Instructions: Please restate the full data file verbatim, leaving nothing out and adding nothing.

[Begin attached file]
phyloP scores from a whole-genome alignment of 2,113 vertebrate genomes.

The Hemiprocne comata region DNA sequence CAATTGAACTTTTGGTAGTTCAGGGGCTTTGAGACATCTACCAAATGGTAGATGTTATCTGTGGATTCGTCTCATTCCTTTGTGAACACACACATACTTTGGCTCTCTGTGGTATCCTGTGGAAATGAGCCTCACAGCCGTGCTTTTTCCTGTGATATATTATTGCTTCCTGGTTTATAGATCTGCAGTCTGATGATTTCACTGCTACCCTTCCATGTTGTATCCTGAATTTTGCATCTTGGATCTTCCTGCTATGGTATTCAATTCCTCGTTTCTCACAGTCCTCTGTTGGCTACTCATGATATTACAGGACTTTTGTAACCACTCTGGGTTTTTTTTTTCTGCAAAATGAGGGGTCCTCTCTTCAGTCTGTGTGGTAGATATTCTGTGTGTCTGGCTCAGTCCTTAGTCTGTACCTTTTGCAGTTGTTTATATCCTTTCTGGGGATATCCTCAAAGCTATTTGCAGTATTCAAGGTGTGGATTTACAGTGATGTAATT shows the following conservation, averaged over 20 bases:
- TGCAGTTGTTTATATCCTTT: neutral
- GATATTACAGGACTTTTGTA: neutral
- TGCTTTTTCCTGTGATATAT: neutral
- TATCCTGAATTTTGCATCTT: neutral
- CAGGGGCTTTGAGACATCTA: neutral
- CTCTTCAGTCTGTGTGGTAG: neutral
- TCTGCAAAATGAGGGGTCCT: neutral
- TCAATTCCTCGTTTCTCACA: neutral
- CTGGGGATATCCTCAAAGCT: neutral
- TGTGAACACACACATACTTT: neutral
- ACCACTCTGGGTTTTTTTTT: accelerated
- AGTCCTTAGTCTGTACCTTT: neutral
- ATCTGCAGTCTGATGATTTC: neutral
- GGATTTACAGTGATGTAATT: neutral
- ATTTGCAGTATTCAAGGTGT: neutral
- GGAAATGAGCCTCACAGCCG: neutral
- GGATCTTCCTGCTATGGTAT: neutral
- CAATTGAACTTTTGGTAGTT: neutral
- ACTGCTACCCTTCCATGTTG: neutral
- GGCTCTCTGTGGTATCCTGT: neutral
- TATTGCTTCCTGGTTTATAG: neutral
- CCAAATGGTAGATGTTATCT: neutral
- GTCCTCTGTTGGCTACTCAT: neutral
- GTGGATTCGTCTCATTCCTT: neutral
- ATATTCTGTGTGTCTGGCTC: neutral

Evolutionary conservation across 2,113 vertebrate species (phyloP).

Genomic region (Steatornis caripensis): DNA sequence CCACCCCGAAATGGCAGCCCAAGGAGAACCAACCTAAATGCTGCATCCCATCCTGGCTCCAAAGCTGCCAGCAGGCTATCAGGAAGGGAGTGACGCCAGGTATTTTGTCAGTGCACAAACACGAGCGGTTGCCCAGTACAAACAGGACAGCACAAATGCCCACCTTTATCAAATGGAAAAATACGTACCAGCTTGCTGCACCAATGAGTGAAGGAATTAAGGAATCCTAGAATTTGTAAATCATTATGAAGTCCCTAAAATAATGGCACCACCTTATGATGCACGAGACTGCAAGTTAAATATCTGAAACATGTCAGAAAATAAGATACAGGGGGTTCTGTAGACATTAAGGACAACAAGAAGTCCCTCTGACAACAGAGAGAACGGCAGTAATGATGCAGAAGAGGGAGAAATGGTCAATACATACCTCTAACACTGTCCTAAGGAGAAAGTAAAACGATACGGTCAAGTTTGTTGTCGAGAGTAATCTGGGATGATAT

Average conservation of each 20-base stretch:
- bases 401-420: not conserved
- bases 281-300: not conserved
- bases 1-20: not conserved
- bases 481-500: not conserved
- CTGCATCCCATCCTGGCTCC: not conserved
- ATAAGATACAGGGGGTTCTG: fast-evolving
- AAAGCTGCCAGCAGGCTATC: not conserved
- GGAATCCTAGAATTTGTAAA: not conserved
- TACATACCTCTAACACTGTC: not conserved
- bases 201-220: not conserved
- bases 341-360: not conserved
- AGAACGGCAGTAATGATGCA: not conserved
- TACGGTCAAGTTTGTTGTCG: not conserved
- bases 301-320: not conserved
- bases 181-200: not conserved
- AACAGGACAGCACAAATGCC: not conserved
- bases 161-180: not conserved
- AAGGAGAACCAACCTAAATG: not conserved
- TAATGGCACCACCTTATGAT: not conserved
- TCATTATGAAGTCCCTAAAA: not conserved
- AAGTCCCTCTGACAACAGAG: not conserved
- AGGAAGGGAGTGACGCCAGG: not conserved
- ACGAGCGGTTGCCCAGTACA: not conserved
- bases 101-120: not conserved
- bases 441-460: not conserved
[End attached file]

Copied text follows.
phyloP scores from a whole-genome alignment of 2,113 vertebrate genomes.

The Hemiprocne comata region DNA sequence CAATTGAACTTTTGGTAGTTCAGGGGCTTTGAGACATCTACCAAATGGTAGATGTTATCTGTGGATTCGTCTCATTCCTTTGTGAACACACACATACTTTGGCTCTCTGTGGTATCCTGTGGAAATGAGCCTCACAGCCGTGCTTTTTCCTGTGATATATTATTGCTTCCTGGTTTATAGATCTGCAGTCTGATGATTTCACTGCTACCCTTCCATGTTGTATCCTGAATTTTGCATCTTGGATCTTCCTGCTATGGTATTCAATTCCTCGTTTCTCACAGTCCTCTGTTGGCTACTCATGATATTACAGGACTTTTGTAACCACTCTGGGTTTTTTTTTTCTGCAAAATGAGGGGTCCTCTCTTCAGTCTGTGTGGTAGATATTCTGTGTGTCTGGCTCAGTCCTTAGTCTGTACCTTTTGCAGTTGTTTATATCCTTTCTGGGGATATCCTCAAAGCTATTTGCAGTATTCAAGGTGTGGATTTACAGTGATGTAATT shows the following conservation, averaged over 20 bases:
- TGCAGTTGTTTATATCCTTT: neutral
- GATATTACAGGACTTTTGTA: neutral
- TGCTTTTTCCTGTGATATAT: neutral
- TATCCTGAATTTTGCATCTT: neutral
- CAGGGGCTTTGAGACATCTA: neutral
- CTCTTCAGTCTGTGTGGTAG: neutral
- TCTGCAAAATGAGGGGTCCT: neutral
- TCAATTCCTCGTTTCTCACA: neutral
- CTGGGGATATCCTCAAAGCT: neutral
- TGTGAACACACACATACTTT: neutral
- ACCACTCTGGGTTTTTTTTT: accelerated
- AGTCCTTAGTCTGTACCTTT: neutral
- ATCTGCAGTCTGATGATTTC: neutral
- GGATTTACAGTGATGTAATT: neutral
- ATTTGCAGTATTCAAGGTGT: neutral
- GGAAATGAGCCTCACAGCCG: neutral
- GGATCTTCCTGCTATGGTAT: neutral
- CAATTGAACTTTTGGTAGTT: neutral
- ACTGCTACCCTTCCATGTTG: neutral
- GGCTCTCTGTGGTATCCTGT: neutral
- TATTGCTTCCTGGTTTATAG: neutral
- CCAAATGGTAGATGTTATCT: neutral
- GTCCTCTGTTGGCTACTCAT: neutral
- GTGGATTCGTCTCATTCCTT: neutral
- ATATTCTGTGTGTCTGGCTC: neutral

Evolutionary conservation across 2,113 vertebrate species (phyloP).

Genomic region (Steatornis caripensis): DNA sequence CCACCCCGAAATGGCAGCCCAAGGAGAACCAACCTAAATGCTGCATCCCATCCTGGCTCCAAAGCTGCCAGCAGGCTATCAGGAAGGGAGTGACGCCAGGTATTTTGTCAGTGCACAAACACGAGCGGTTGCCCAGTACAAACAGGACAGCACAAATGCCCACCTTTATCAAATGGAAAAATACGTACCAGCTTGCTGCACCAATGAGTGAAGGAATTAAGGAATCCTAGAATTTGTAAATCATTATGAAGTCCCTAAAATAATGGCACCACCTTATGATGCACGAGACTGCAAGTTAAATATCTGAAACATGTCAGAAAATAAGATACAGGGGGTTCTGTAGACATTAAGGACAACAAGAAGTCCCTCTGACAACAGAGAGAACGGCAGTAATGATGCAGAAGAGGGAGAAATGGTCAATACATACCTCTAACACTGTCCTAAGGAGAAAGTAAAACGATACGGTCAAGTTTGTTGTCGAGAGTAATCTGGGATGATAT

Average conservation of each 20-base stretch:
- bases 401-420: not conserved
- bases 281-300: not conserved
- bases 1-20: not conserved
- bases 481-500: not conserved
- CTGCATCCCATCCTGGCTCC: not conserved
- ATAAGATACAGGGGGTTCTG: fast-evolving
- AAAGCTGCCAGCAGGCTATC: not conserved
- GGAATCCTAGAATTTGTAAA: not conserved
- TACATACCTCTAACACTGTC: not conserved
- bases 201-220: not conserved
- bases 341-360: not conserved
- AGAACGGCAGTAATGATGCA: not conserved
- TACGGTCAAGTTTGTTGTCG: not conserved
- bases 301-320: not conserved
- bases 181-200: not conserved
- AACAGGACAGCACAAATGCC: not conserved
- bases 161-180: not conserved
- AAGGAGAACCAACCTAAATG: not conserved
- TAATGGCACCACCTTATGAT: not conserved
- TCATTATGAAGTCCCTAAAA: not conserved
- AAGTCCCTCTGACAACAGAG: not conserved
- AGGAAGGGAGTGACGCCAGG: not conserved
- ACGAGCGGTTGCCCAGTACA: not conserved
- bases 101-120: not conserved
- bases 441-460: not conserved